All in all: cute, but I'd suggest not making it your first foray into the world of 18th-century literature.

Gossip Girl

Gossip Girl

Gossip Girl / Cecily von Ziegesar
New York : Poppy, 2002
Gossip Girl series, bk. 1
199 p.

Enter the scandalous world of Gossip Girl -- a world inhabited by the city's most fabulous crowd; a world of jealousy, betrayal, and naughty pictures on the sides of buses.

Dudes, I read this book and I don't even know why. Wait yes, I know exactly why. What I don't know is why I read it through to the end.

Take Gossip Girl, the TV show. Remove all the characters' personality traits until they are down to one each. Make them somehow shallower. Remove all actual knowledge of fashion and culture and just namedrop major names. Stir, shake, give Jenny Humphrey a huge rack, and you get this book.

An inspiration for the show in name and setting only, these are really not worth bothering with as an adult fan.

Wednesday, November 4, 2009

Wondrous Word Wednesday: I Am So Tired Right Now Edition

Hosted by Bermuda Onion, the point of this meme is to share all the new words you came across this week. Yay!


Ok I haven't slept in two nights so let's get this over with. I read two or three books in a row that provided no words whatsoever, so I was glad to start a book today that gave me three in the first 30 pages.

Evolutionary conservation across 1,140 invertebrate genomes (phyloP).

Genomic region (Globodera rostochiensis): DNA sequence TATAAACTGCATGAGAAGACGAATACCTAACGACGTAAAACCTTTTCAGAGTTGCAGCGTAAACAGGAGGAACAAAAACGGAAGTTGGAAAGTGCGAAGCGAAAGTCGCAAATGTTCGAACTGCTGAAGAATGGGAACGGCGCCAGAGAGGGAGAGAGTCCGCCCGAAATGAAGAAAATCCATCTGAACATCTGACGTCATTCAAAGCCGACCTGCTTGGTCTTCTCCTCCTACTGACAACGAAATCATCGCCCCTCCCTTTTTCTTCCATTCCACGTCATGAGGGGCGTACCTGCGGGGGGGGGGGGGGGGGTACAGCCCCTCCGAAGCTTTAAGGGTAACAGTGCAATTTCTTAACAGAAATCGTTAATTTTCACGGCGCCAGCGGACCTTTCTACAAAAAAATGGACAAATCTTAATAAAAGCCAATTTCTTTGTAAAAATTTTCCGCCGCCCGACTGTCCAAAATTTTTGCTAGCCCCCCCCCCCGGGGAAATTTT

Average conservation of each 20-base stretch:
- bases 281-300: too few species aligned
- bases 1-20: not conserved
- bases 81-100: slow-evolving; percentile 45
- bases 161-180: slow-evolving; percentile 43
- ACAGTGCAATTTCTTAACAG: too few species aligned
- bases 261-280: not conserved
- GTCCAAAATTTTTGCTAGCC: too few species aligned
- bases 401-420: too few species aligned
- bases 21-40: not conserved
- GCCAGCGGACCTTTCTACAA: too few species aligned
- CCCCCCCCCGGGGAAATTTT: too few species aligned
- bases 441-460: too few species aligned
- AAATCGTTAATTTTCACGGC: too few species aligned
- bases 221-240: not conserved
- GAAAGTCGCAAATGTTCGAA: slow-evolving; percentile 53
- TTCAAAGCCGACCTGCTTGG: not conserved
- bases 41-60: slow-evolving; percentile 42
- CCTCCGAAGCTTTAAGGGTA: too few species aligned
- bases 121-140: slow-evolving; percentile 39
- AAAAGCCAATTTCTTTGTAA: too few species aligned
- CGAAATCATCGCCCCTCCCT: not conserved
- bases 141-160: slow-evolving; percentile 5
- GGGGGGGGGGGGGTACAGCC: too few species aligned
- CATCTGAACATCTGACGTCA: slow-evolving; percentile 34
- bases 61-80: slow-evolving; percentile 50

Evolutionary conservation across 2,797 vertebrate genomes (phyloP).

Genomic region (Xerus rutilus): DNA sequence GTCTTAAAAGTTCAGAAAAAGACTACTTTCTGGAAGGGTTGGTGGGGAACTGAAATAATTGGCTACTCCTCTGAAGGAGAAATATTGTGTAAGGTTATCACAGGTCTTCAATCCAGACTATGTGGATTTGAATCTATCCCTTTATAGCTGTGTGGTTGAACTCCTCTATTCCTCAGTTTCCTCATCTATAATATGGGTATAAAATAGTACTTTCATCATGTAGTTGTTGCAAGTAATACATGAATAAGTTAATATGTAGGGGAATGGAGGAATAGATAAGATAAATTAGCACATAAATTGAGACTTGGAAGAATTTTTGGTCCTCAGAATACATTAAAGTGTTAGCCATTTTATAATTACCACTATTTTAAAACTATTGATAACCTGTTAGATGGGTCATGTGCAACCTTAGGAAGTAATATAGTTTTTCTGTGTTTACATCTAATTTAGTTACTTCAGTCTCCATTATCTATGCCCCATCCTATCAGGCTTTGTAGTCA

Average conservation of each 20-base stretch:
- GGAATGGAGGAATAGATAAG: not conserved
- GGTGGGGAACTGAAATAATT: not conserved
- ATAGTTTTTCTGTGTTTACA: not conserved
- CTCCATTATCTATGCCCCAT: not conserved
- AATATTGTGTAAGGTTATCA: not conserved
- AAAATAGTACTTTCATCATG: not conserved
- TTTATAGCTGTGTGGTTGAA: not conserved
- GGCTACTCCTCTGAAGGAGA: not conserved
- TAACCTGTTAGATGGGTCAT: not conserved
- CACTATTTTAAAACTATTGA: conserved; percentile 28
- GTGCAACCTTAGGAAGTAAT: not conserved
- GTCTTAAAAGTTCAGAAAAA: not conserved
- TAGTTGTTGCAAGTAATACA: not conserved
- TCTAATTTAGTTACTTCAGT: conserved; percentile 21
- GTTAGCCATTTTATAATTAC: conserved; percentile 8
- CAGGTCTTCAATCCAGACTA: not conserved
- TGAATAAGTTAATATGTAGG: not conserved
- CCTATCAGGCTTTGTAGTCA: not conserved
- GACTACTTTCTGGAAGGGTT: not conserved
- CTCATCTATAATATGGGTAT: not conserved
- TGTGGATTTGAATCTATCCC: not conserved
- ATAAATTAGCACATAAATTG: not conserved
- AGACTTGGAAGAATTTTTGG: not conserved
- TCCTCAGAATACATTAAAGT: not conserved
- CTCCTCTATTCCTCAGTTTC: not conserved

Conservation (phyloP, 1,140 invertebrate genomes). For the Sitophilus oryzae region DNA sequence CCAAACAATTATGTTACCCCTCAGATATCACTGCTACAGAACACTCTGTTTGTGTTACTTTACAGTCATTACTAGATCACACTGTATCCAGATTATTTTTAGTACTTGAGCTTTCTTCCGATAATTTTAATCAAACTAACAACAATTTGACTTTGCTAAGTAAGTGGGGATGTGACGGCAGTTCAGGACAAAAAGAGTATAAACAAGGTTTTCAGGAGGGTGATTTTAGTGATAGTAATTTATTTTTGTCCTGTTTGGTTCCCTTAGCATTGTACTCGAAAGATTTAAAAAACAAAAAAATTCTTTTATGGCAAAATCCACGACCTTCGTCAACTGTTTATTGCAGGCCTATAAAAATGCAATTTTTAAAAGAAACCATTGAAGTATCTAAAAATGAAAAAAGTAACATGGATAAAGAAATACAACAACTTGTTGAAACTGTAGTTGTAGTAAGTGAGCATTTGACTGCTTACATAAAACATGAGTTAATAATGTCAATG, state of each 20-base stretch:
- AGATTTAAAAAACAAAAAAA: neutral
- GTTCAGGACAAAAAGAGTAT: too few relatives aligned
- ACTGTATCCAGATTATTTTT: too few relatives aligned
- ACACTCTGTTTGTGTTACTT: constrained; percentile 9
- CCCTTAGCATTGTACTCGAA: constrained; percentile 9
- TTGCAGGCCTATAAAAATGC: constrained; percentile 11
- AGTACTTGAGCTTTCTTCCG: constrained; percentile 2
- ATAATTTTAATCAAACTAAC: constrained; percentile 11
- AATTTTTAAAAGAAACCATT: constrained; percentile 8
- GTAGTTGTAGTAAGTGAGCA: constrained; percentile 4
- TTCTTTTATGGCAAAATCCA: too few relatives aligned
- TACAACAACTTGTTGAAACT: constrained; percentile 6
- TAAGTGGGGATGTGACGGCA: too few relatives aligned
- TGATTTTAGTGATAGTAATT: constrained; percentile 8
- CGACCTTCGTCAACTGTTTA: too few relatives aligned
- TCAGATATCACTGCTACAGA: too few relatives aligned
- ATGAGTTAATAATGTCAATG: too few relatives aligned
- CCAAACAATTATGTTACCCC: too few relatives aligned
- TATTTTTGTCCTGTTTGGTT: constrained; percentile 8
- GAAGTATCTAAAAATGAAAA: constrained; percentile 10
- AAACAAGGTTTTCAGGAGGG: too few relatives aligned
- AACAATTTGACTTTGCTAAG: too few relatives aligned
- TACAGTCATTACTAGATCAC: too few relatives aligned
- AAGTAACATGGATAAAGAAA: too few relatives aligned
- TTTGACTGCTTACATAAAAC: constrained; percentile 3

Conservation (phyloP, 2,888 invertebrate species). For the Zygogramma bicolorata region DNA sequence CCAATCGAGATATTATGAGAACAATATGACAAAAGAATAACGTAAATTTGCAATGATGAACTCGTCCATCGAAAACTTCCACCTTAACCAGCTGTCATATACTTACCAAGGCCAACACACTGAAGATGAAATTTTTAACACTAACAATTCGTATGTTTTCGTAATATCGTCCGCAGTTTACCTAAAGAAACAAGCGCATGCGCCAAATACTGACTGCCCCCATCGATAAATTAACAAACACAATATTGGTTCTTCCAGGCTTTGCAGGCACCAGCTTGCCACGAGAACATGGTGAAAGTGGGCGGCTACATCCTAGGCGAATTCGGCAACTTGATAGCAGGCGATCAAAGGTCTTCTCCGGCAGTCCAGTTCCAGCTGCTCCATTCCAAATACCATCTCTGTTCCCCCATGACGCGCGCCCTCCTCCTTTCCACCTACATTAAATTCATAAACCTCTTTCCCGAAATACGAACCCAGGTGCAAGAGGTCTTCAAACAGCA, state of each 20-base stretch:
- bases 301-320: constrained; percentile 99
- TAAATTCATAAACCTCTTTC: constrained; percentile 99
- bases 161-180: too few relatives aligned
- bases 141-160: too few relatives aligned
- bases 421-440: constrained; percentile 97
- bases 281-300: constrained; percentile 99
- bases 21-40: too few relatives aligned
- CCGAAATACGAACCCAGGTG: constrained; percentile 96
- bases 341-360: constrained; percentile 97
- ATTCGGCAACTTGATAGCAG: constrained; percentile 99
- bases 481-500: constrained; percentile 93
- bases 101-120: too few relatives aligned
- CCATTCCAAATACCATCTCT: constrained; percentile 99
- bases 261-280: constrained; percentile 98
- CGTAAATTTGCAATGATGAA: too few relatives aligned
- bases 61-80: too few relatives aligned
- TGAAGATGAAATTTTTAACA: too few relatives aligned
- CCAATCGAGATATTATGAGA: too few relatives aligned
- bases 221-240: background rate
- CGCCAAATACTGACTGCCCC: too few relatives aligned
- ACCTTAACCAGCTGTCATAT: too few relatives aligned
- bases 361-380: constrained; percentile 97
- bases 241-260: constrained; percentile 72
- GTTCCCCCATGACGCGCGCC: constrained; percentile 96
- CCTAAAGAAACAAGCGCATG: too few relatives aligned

These are from Spring Snow by Yukio Mishima.

cenotaph -- a tomb or a monument erected in honor of a person or group of persons whose remains are elsewhere

It had been composed with an artist's eye for structure: it really made it seem as if the thousands of soldiers who were present were arranged deliberately, like figures in a painting, to focus the entire attention of the viewer on the tall cenotaph of unpainted wood in their midst.

pellucid -- two definitions here: reflecting light evenly from all surfaces ; easy to understand

And the drop of ink spread, dull and gray, clouding everything in his heart that had been pellucid only a moment ago.

I think both definitions apply, but one is more metaphor pellucidness.

tonsure -- the practice of some religious sects of cutting the hair from the scalp of clerics, devotees, or holy people as a symbol of their renunciation of worldly fashion

After her ritual tonsuring, she declined to accept one of the benefices reserved for imperial princesses, deciding instead to found a new temple, one whose nuns would devote themselves to study of the scriptures.

Tuesday, November 3, 2009

Teaser Tuesdays -- Scorch Atlas

Teaser Tuesday time again, hosted by MizB. How it works is you grab the book you're reading, open to a page, and pick a juicy two-sentence teaser. No spoilers, obviously.

Recently I started a book I picked up randomly because it was pretty, and it turned out to be (so far) an impressive work by a talented new author. The book is grotesque and disturbing. It's called Scorch Atlas by Blake Butler.

I'd put a finger to my forehead and say, MOMMY, and my child, taller than me, went: PAWOOO PAWEEEE!
Stubborn, like his father, with the straight white teeth to match.
The things I knew he'd never be.